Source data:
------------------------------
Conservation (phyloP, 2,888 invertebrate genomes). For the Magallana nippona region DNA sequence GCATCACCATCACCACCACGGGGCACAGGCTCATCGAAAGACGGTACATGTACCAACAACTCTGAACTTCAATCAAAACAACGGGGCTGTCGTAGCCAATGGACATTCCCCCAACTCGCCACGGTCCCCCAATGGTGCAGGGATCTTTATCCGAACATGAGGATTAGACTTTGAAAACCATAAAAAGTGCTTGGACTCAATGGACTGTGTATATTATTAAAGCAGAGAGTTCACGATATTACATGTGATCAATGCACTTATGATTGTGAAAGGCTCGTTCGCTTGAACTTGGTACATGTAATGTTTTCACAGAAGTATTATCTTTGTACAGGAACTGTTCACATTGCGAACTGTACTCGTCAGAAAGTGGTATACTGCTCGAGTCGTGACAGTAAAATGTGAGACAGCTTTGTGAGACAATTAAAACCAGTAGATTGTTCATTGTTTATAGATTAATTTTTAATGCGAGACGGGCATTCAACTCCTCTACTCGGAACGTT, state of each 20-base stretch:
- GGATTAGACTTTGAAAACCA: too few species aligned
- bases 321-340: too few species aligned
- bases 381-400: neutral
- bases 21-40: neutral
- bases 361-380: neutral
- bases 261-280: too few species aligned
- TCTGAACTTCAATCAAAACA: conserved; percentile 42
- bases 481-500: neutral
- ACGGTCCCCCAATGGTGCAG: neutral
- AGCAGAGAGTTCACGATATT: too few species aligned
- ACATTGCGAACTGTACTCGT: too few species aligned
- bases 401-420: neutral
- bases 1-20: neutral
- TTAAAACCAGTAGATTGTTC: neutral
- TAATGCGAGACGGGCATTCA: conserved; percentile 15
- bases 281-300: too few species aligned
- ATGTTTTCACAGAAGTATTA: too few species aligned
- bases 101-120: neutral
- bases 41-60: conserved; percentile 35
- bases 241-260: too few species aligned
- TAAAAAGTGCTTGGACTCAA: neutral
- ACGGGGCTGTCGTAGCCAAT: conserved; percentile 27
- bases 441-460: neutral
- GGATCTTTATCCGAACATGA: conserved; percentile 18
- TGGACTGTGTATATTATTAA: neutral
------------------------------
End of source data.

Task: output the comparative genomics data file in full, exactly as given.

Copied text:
Conservation (phyloP, 2,888 invertebrate genomes). For the Magallana nippona region DNA sequence GCATCACCATCACCACCACGGGGCACAGGCTCATCGAAAGACGGTACATGTACCAACAACTCTGAACTTCAATCAAAACAACGGGGCTGTCGTAGCCAATGGACATTCCCCCAACTCGCCACGGTCCCCCAATGGTGCAGGGATCTTTATCCGAACATGAGGATTAGACTTTGAAAACCATAAAAAGTGCTTGGACTCAATGGACTGTGTATATTATTAAAGCAGAGAGTTCACGATATTACATGTGATCAATGCACTTATGATTGTGAAAGGCTCGTTCGCTTGAACTTGGTACATGTAATGTTTTCACAGAAGTATTATCTTTGTACAGGAACTGTTCACATTGCGAACTGTACTCGTCAGAAAGTGGTATACTGCTCGAGTCGTGACAGTAAAATGTGAGACAGCTTTGTGAGACAATTAAAACCAGTAGATTGTTCATTGTTTATAGATTAATTTTTAATGCGAGACGGGCATTCAACTCCTCTACTCGGAACGTT, state of each 20-base stretch:
- GGATTAGACTTTGAAAACCA: too few species aligned
- bases 321-340: too few species aligned
- bases 381-400: neutral
- bases 21-40: neutral
- bases 361-380: neutral
- bases 261-280: too few species aligned
- TCTGAACTTCAATCAAAACA: conserved; percentile 42
- bases 481-500: neutral
- ACGGTCCCCCAATGGTGCAG: neutral
- AGCAGAGAGTTCACGATATT: too few species aligned
- ACATTGCGAACTGTACTCGT: too few species aligned
- bases 401-420: neutral
- bases 1-20: neutral
- TTAAAACCAGTAGATTGTTC: neutral
- TAATGCGAGACGGGCATTCA: conserved; percentile 15
- bases 281-300: too few species aligned
- ATGTTTTCACAGAAGTATTA: too few species aligned
- bases 101-120: neutral
- bases 41-60: conserved; percentile 35
- bases 241-260: too few species aligned
- TAAAAAGTGCTTGGACTCAA: neutral
- ACGGGGCTGTCGTAGCCAAT: conserved; percentile 27
- bases 441-460: neutral
- GGATCTTTATCCGAACATGA: conserved; percentile 18
- TGGACTGTGTATATTATTAA: neutral